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Exploring Accessibility on Your Device

“Accessibility is not a feature, is a social trend.”

― Antonio Santos, influencer on Digital Transformation, Accessibility and Digital Inclusion

In an interview in 2016, the head of Google’s accessibility program, Eve Andersson, told the reporter that inclusive design means more than just hacking an app or product so that people with disabilities can use it. It’s something that benefits literally everyone. Apple’s website states that “the true value of a device isn’t measured by how powerful it is, but by how much it empowers you.”

What these companies and others are talking about is at the core of universal design. This is the idea that a product should be able to be used by anyone, not just those with a particular set of abilities. To help meet these objectives, and possibly to meet some of the legal requirements of companies in the USA, most technologies made these days includes options to allow you to personalise devices and software to meet your needs.

Two of the most useful features to use in classrooms are text-to-speech – the ability to have your device read text aloud to you – and speech-to-text – talking into your device and having your words recorded as text.



All devices I’ve checked so far have some capacity for this built into them. Most of them rely on an internet connection and the success of it can sometimes come down to how fast and reliable the connection is.

Text to speech generally only works on text that is selectable (like on websites or in Word documents). Text that is hidden in images (like in a scanned PDF) is often a bit harder to read. There are some programmes that can do this though (Microsoft OneNote has a feature called Immersive Reader which analyses images for text and uses Optical Character Recognition to read it).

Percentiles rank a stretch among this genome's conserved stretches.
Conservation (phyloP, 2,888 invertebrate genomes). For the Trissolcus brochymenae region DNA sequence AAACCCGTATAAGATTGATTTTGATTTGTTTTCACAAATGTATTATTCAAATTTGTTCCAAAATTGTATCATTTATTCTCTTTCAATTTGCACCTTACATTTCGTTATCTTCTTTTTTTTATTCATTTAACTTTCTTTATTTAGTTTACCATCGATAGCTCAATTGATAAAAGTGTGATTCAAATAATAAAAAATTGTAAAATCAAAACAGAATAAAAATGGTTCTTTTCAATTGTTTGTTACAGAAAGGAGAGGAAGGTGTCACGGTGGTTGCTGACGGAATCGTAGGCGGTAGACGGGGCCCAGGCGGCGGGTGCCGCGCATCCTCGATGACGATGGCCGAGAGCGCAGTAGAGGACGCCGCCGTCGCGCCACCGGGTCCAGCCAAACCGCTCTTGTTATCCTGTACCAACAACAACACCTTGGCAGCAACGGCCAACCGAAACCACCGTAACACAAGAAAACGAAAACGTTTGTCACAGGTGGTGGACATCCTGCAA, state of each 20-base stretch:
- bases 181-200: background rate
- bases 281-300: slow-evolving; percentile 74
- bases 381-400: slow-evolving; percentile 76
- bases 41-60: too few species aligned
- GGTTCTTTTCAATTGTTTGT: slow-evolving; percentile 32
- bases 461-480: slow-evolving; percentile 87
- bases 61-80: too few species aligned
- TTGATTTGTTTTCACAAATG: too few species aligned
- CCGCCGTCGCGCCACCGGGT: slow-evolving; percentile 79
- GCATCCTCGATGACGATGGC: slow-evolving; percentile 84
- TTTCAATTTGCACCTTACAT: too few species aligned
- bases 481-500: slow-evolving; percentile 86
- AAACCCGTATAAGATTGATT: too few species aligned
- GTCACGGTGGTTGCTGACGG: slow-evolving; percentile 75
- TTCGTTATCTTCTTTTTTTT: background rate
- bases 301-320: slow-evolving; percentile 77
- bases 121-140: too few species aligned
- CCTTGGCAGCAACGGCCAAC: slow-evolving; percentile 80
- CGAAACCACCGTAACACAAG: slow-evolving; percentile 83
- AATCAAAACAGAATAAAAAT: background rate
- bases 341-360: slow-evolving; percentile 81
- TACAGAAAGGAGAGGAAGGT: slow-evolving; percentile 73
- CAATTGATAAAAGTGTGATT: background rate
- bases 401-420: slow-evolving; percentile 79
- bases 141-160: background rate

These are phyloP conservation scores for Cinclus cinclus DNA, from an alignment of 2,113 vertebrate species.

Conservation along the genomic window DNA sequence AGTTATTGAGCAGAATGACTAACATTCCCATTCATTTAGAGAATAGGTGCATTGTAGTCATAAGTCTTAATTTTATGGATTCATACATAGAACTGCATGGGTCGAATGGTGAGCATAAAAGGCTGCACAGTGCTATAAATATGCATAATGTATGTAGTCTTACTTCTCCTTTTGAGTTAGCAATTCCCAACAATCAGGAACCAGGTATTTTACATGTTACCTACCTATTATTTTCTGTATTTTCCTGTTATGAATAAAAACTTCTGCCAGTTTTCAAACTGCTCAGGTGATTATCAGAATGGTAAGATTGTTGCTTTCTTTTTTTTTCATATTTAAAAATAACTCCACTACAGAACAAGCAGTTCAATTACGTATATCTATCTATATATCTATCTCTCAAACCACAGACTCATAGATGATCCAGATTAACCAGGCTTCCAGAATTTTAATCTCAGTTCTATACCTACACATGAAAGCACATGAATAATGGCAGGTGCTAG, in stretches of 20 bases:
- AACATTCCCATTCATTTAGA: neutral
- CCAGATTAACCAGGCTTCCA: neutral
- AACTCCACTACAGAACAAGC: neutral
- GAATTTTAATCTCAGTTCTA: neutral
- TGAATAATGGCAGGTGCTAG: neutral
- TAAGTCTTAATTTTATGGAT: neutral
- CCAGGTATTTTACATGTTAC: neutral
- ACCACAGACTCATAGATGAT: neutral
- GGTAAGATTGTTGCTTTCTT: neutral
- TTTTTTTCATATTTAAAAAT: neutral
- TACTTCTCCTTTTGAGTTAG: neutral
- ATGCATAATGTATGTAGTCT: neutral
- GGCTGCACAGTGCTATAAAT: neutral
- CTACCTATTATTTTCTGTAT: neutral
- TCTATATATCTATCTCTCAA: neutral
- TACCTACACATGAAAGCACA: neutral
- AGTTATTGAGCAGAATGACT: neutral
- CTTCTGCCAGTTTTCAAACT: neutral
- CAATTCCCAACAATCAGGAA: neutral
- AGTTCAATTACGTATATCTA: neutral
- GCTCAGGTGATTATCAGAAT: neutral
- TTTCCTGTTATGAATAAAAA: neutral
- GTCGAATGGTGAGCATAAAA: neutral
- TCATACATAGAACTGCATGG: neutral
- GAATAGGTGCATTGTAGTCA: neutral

The most common problems that arise with text-to-speech are mispronunciations (e.g. Māori words and some names are often mispronounced and words that have two pronunciations depending on meaning: wind the rope up/the wind is blowing strongly) and some students find the slightly robotic nature of the voices tiring to listen to, although technology is always improving there. This can sometimes be helped by changing the “voice” that the device uses. Some devices also have the ability for you to manually define how to pronounce words.

To use text-to-speech on some common devices visit:


Dictation or Speech-to-Text

Voice dictation can be a powerful tool to enable students to get a lot of information in writing quickly. It does require some practice though as it requires quite a bit of thinking to work well. I encourage teachers to explicitly teach strategies like:

  • Practice what you want to say first (particularly when first learning how to use dictation)
  • Speaking clearly and at a good pace (like a news-reader)
  • Speak in complete sentences – students can stop the device in between sentences if necessary
  • Learn commands for basic punctuation (like commas, full stops, etc.) as these need to be said if you want them included (of course you can edit the text later if necessary)
  • Use a microphone – either use a gaming-type headset (with a boom mic) or an inline-mic such as those found on the earbuds that come with mobile phones

Dictation only works well for students who have reasonably consistent pronunciation of English sounds (there can be some problems if a student has a very strong accent for example), do not stammer or stutter, and who do not use a lot of interjections (like you know like when you like talk like this? Or ums, ers, etc.). The inbuilt dictation options in Google Docs (Voice Typing), Android and Apple products tend to work the best in my experience, but all are worth trying. If a student has an unusual, but consistent, way of pronouncing words, then software such as Dragon Naturally Speaking can be used as it allows you to ‘train’ the software to understand the user. This requires quite a lot of practice and patience to be successful.

Adults often underestimate the cognitive load required to successfully dictate to a machine. If you’d like to see what it’s like, try dictating an email to a friend using the inbuilt options of your own devices:


Getting support when you need it

There are some IT support systems available to schools and educators which are funded through the Ministry. These include:


If you have any other hints, tips or tricks for supporting students using digital technologies, please let me know! As always, if you have any suggestions or questions, please don’t hesitate to get in touch.

Assistive Technology

Assistive Technology

Using technology to support students with disabilities and special learning needs.